# Improper Integral of theta/cos^2 theta

## Homework Statement

Improper Integral of theta/cos^2 theta

## The Attempt at a Solution

Hi all, this was one of the few questions on my final today that I just didn't know how to do. I know how to do trig sub, know all my trig identities and know improper integration, but was a bit at a loss for this one.

I could use a half angle for the denominator --> theta / 1/2 [1 + cos(2 theta)] -->

Maybe integrate, and get theta^2 / 1/2 theta + 1/2(sin 2 theta).

I'm sure what I tried was very wrong, but I wanted to make some kind of attempt.

Edit: nevermind, you can't integrate like that.

Last edited:

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Mark44
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## Homework Statement

Indefinite Integral of theta/cos^2 theta

## The Attempt at a Solution

Hi all, this was one of the few questions on my final today that I just didn't know how to do. I know how to do trig sub, know all my trig identities and know improper integration, but was a bit at a loss for this one.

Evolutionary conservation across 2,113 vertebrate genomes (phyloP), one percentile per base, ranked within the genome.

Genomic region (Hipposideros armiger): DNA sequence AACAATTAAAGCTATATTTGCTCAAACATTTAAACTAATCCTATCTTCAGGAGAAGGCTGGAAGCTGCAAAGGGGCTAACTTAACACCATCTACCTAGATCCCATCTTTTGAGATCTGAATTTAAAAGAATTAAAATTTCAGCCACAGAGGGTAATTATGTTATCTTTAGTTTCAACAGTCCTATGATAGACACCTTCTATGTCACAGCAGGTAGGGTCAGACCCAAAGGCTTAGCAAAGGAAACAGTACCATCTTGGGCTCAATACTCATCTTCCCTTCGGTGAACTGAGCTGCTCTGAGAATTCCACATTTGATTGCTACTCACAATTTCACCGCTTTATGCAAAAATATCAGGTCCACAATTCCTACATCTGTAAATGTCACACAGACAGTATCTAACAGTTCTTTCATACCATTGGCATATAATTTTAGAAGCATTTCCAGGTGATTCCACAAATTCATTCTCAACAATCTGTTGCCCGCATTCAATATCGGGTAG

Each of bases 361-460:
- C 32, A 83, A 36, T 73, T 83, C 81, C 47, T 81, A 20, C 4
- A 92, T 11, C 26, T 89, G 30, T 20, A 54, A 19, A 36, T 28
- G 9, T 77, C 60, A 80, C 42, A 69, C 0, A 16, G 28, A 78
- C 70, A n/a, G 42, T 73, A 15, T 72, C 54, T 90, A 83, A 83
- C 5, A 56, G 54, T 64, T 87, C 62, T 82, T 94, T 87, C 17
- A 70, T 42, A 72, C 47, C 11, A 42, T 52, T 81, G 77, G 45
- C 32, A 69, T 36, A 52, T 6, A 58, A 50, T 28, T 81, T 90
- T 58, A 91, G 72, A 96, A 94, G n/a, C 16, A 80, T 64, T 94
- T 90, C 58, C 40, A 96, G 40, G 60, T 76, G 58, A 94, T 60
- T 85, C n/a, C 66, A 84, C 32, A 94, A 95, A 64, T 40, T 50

I could use a half angle for the denominator --> theta / 1/2 [1 + cos(2 theta)] -->

Maybe integrate, and get theta^2 / 1/2 theta + 1/2(sin 2 theta).

I'm sure what I tried was very wrong, but I wanted to make some kind of attempt.

Edit: nevermind, you can't integrate like that.
$$\int \frac{\theta d\theta}{cos^2(\theta)} = \int \theta sec^2(\theta) d\theta$$

Use integration by parts with a judicious choice for u and dv.

Damn, that's a pretty easy integration by parts question actually. So, if I get an answer of tan(theta) - ln(sec(theta)), where would the improper integration come into play?

Oh wait, natural log functions must be greater than zero. So, it would be something like, the limit, as b approaches 0, from the right, of tan(theta) - ln(sec(theta))?

Mark44
Mentor
Damn, that's a pretty easy integration by parts question actually. So, if I get an answer of tan(theta) - ln(sec(theta)), where would the improper integration come into play?
It's not a hard integration by parts, but the answer you show is incorrect. If you differentiate your answer, you don't get ##\theta sec^2(\theta)##.
leo255 said:
Oh wait, natural log functions must be greater than zero. So, it would be something like, the limit, as b approaches 0, from the right, of tan(theta) - ln(sec(theta))?
To be more precise, the argument of a log function must be greater than zero. The output of a log function can be any real number.

The integral you showed was an indefinite integral. An improper integral is a definite integral for which the integrand is undefined at one or more points inside the interval defined by the limits of integration, or at one or both endpoints.